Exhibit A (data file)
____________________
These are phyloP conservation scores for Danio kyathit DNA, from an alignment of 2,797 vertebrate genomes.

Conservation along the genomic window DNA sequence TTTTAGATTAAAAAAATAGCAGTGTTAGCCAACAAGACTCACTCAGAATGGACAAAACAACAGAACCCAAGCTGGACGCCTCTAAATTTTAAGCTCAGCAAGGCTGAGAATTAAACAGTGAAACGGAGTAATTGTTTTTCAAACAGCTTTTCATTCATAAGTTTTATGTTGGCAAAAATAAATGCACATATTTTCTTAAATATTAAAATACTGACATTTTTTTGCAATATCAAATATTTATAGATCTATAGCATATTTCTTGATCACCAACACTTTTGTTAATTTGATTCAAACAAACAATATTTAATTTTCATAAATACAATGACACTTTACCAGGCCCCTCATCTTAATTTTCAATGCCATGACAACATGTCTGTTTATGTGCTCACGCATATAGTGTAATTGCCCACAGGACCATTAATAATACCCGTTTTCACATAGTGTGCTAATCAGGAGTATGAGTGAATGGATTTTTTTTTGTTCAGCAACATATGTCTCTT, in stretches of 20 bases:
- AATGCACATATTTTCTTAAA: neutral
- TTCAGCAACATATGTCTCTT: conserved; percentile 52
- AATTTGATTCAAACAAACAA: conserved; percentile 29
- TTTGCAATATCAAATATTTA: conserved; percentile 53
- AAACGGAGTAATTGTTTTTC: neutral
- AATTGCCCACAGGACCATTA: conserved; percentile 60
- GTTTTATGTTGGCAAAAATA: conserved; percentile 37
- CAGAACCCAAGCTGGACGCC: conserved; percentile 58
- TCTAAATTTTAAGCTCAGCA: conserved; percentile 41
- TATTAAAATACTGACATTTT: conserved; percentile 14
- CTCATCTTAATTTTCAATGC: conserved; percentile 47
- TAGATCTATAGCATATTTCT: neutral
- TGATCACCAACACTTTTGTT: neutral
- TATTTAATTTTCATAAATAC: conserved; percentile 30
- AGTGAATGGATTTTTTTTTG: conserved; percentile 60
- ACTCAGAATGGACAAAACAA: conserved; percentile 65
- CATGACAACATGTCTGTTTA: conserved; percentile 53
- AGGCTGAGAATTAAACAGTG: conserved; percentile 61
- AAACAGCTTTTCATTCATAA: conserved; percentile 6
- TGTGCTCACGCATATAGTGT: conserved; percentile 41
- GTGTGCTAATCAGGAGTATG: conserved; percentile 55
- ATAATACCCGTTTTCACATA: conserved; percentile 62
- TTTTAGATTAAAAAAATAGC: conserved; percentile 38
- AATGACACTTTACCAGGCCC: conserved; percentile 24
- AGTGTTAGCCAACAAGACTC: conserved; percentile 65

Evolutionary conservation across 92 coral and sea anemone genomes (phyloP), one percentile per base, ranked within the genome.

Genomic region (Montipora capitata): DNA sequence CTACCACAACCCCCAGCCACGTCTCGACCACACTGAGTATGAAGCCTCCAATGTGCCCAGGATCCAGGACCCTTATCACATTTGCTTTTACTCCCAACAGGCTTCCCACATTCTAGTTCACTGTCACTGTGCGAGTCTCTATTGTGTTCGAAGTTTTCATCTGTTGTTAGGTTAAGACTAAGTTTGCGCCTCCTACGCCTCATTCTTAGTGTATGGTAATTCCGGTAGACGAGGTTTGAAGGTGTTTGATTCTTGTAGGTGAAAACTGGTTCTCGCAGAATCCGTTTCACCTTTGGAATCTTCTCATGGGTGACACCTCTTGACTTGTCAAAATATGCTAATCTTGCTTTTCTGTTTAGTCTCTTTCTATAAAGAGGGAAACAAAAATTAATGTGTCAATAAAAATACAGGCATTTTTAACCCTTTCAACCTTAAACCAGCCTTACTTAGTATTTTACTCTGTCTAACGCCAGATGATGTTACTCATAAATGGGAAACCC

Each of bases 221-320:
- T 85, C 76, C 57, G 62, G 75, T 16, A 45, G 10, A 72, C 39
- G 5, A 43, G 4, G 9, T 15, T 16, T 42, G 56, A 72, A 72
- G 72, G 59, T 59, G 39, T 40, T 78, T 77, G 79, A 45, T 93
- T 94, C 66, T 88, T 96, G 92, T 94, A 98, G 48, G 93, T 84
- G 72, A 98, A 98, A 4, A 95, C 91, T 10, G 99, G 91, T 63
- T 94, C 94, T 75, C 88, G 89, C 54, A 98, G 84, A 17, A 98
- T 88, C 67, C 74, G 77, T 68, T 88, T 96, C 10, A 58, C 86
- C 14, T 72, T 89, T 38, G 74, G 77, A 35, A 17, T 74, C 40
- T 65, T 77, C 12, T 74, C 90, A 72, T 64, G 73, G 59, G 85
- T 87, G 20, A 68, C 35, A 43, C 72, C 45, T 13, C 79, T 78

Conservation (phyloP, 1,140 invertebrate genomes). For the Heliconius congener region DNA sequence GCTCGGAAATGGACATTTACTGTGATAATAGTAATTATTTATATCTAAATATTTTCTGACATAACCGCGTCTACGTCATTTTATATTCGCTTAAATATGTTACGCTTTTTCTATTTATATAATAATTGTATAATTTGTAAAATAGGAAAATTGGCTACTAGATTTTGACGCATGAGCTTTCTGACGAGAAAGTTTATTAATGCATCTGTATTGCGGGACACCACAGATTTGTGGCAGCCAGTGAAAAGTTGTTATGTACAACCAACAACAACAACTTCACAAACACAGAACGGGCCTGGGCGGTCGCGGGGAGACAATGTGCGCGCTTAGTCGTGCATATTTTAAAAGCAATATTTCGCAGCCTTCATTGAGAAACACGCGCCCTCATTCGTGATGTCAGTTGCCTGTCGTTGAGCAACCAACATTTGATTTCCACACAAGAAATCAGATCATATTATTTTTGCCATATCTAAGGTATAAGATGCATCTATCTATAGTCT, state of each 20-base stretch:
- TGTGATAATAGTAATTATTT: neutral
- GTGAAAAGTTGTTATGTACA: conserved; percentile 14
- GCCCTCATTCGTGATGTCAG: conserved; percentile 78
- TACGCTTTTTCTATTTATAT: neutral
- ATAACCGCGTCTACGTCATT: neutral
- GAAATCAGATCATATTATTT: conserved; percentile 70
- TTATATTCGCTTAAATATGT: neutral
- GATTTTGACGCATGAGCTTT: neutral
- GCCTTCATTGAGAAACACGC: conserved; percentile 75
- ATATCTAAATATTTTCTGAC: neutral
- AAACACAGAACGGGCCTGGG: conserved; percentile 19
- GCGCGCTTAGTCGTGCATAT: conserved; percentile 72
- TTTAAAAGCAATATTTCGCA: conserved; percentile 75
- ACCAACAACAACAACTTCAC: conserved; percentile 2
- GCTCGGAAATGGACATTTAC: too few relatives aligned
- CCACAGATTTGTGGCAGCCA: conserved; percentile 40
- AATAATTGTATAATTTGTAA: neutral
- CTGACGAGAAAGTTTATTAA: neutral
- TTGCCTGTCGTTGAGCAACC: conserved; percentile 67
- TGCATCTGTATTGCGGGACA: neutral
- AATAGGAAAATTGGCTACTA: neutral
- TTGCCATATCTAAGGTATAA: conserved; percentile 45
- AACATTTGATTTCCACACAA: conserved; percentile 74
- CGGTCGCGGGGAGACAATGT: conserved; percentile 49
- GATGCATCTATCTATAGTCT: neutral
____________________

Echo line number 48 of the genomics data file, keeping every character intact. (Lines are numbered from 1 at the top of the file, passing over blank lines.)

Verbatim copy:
- TTATATTCGCTTAAATATGT: neutral